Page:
Ben Wray – French workers 1-0 Amazon: Interview with Stéphane Enjalran on the Covid-19 Court Victory

French trade unions have won a legal action against Amazon over health & safety at work during Covid-19. Ben Wray spoke to Stéphane Enjalran, National Secretary of the Solidaires trade union, which led the court action, about the significance of the court ruling.’

This series of articles concerning the Gig Economy in the EU was made possible thanks to the generous support of the Lipman-Miliband Trust

Ben Wray is a freelance journalist leading BRAVE NEW EUROPE’S Gig Economy Project. He also produces a morning newsletter called Source Direct on Scottish politics, which you can sign-up to here:


A significant victory has been won by Amazon workers in France. The global distribution giant has shutdown six warehouses after losing a court case brought forward by French unions representing Amazon workers, who have been forced to work in close proximity to one another during the Covid-19 pandemic, putting them and others at risk of infection.

The unions won the first case in the Court of Nanterre on April 14th. Amazon appealed that decision, but were defeated again at the Court of Appeal in Versailles on April 24th. Giving her verdict, the appeal court judge made it clear that “employees…are the primary actors of their health security.”

The victory has resounded internationally. Jeff Bezos, Amazon boss – and the richest man in the world – has seen his wealth grow by $24 billion in the lockdown period alone as demand for e-commerce spikes. Bezos is getting even richer on the backs of a global workforce of approximately 780,000 who are putting their lives in danger, forced to choose between their health and their wage. The French court victory shows that Bezos is not all-powerful: workers’ rights, even at Amazon, can be fought for and defended. 

The Gig Economy Project spoke to Stéphane Enjalran, National Secretary of trade union Solidaires (SUD), which has been organising Amazon workers and led the coalition of unions which defeated Amazon in the courts. 

Enjalran explains the background to the court action, the ‘struggle union’ organising model of Solidaires, and the wider context of Covid-19 in France, which comes on the back of a wave of strikes and protests since 2018 that have rocked Emmanuel Macron’s presidency. 

Q: When did Solidaires begin organising Amazon workers?

We started organising in Amazon no more than five years ago. It was very difficult in the beginning. Amazon has a very aggressive policy against workers trying to build unions. I think it is like this everywhere in the world. A lot of workers are on time-limited contracts, and the company is always trying to clear out ‘troublemakers’.

Q: What is the Solidaires model?

We should call it a ‘rank-and-file’ type of union. It is different from other unions in France like CGT and CFDT, which are a confederation model. We are a group of unions but we operate independently. For example, I am the National Secretary, but I can’t say to any union ‘you have to do that’. All the decisions are taken by the assembly of our unions.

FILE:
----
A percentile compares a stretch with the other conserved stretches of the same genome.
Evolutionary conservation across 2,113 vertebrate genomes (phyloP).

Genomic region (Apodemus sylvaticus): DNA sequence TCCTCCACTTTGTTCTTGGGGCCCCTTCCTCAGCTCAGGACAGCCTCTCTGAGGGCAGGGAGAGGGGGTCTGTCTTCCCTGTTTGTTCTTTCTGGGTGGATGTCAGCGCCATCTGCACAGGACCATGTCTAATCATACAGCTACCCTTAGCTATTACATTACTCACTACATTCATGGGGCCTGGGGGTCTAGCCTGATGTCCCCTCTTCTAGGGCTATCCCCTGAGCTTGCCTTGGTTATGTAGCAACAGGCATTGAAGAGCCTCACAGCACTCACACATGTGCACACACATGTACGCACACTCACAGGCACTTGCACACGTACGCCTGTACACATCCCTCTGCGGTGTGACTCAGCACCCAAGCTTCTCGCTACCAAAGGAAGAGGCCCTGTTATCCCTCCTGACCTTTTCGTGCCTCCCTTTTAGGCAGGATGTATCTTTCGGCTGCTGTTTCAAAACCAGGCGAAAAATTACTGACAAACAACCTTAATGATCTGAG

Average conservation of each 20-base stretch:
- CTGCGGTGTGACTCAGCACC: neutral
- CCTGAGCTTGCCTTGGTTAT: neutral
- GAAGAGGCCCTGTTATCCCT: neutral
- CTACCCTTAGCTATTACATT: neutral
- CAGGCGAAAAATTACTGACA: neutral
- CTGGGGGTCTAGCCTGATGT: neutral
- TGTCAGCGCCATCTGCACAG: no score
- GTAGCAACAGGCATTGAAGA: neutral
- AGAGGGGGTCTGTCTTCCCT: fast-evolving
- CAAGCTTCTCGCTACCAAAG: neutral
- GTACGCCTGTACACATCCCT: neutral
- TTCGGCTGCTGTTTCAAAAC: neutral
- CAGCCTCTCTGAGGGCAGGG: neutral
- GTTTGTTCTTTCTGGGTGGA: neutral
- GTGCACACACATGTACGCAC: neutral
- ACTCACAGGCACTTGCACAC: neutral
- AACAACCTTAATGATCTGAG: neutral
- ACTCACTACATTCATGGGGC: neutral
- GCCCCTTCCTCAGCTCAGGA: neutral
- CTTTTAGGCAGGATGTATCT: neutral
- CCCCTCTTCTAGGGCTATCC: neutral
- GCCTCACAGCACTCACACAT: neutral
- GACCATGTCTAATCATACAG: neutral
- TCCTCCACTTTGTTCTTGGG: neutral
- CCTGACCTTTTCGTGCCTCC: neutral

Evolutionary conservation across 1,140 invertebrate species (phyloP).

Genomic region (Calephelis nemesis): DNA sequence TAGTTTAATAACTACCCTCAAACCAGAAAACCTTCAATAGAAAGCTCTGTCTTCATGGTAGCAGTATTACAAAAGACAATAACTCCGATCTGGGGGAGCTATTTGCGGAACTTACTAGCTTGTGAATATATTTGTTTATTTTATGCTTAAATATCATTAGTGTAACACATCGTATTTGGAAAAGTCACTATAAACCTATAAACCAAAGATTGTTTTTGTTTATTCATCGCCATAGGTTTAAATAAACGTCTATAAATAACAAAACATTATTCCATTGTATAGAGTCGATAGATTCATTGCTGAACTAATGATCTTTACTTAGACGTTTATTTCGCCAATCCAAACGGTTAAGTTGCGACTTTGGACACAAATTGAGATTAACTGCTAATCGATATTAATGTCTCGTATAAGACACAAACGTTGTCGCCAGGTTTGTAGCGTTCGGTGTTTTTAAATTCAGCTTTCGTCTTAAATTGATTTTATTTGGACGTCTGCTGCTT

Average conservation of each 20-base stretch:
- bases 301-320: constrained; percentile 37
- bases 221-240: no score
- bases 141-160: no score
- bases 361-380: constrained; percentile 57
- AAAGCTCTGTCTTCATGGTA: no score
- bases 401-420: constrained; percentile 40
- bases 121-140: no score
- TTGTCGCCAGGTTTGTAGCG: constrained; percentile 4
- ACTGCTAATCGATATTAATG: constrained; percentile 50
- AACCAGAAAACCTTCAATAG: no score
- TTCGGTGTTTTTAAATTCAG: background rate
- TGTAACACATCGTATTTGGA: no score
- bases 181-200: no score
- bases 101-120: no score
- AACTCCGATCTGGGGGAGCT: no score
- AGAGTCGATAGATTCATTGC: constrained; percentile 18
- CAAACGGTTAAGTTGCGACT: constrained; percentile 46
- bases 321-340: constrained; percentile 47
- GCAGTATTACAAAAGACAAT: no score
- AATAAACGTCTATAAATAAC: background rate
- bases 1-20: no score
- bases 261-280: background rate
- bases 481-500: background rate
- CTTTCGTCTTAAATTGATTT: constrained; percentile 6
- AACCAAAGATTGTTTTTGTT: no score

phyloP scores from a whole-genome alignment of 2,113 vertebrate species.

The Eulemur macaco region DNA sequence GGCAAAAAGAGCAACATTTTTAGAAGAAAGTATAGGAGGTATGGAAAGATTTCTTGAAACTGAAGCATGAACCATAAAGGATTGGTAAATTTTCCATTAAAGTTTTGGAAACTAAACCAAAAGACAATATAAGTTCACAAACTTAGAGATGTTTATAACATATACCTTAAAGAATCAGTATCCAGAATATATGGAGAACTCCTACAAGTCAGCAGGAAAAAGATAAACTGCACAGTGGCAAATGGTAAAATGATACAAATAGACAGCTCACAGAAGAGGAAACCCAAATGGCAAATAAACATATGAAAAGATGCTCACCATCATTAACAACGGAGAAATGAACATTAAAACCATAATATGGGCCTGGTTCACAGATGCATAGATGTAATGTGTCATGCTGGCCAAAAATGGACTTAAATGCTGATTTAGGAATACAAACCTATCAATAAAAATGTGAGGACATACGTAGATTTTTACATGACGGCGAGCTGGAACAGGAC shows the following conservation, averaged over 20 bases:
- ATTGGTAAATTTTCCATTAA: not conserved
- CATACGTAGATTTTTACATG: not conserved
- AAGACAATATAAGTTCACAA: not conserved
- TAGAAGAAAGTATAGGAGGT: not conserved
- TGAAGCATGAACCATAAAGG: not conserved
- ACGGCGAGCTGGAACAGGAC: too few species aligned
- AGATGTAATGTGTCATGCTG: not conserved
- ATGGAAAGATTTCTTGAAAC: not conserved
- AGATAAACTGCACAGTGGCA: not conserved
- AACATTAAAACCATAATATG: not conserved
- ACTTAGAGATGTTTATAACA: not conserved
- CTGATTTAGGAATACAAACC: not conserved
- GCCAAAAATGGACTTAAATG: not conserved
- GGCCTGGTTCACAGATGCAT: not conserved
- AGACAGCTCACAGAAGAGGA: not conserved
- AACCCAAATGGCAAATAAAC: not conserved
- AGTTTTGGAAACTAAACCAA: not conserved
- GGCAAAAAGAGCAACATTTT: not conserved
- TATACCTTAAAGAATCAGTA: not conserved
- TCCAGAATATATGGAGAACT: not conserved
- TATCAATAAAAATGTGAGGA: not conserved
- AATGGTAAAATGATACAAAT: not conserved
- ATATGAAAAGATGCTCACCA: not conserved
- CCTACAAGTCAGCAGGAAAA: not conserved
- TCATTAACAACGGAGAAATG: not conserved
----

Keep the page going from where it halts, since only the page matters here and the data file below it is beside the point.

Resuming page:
Q) How did the Amazon Covid-19 dispute start?

It began in the middle of March, at the beginning of the confinement in France, which continues now. The government immediately made several rules for the confinement period. For example, it is forbidden for more than 100 people to gather in France in the same place. 

In these Amazon warehouses there were sometimes 300-500 people who were working together. At the beginning, they weren’t provided with proper protective equiptment. The masks arrived, but they arrived late. That was the first problem. 

Then one of the major problems became the lack of social distancing. It’s impossible for workers to maintain a proper distance, so they said: ‘What do we do? How can we do what you ask us to do before the pandemic while respecting the social distancing? It’s impossible.’

So the answer of Amazon was to hire what they call ‘safety angels’. People that are there to watch in the rooms of the warehouses that workers maintained the correct social distancing from each other. It was impossible for these people to ensure workers stayed one metre apart. They would have to be everywhere at every moment. So the workers said: ‘Your safety angels are very nice, but it’s not enough. It’s not effective.’

Amazon’s first line to the press and to the workers was: ‘We are doing everything to ensure the safety of workers’. The workers responded: “No, it’s not enough, you have to convene a special meeting to speak about distancing, to speak about a global plan, because the problem is that some things are done in one warehouse, but not in the other. They asked for a unified plan for safety. Amazon refused, and that’s where it reached crisis point.